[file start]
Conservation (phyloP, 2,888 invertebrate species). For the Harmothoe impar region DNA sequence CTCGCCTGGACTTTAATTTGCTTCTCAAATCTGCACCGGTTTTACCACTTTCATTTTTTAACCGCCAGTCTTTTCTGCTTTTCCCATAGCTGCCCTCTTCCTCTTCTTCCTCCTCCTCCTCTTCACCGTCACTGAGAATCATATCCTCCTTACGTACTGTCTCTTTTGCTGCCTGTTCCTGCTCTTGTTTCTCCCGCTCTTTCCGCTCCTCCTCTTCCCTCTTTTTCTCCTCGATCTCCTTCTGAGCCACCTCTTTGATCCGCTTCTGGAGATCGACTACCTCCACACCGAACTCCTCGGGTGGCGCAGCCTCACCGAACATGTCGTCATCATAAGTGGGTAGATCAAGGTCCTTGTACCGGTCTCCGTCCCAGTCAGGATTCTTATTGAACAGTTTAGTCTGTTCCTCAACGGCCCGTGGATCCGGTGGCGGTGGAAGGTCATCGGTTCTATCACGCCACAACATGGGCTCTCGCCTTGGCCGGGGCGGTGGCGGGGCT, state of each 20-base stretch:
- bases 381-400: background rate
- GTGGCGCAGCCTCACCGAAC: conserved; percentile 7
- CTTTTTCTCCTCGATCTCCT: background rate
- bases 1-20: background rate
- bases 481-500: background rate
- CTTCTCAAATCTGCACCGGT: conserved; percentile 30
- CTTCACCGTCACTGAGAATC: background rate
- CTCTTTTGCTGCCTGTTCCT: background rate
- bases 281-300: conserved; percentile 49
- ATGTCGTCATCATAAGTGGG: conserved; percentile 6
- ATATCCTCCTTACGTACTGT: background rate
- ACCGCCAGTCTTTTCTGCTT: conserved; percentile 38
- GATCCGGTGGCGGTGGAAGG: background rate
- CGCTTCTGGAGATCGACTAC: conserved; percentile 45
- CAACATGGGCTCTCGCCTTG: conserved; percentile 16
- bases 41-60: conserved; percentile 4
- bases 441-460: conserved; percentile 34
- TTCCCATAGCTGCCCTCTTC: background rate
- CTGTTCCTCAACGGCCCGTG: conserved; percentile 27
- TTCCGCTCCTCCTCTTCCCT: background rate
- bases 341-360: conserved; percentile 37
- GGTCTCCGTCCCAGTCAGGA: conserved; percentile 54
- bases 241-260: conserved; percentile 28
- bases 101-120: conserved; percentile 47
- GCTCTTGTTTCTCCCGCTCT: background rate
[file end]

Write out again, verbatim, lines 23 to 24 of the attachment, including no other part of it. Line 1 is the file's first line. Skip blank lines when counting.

- GGTCTCCGTCCCAGTCAGGA: conserved; percentile 54
- bases 241-260: conserved; percentile 28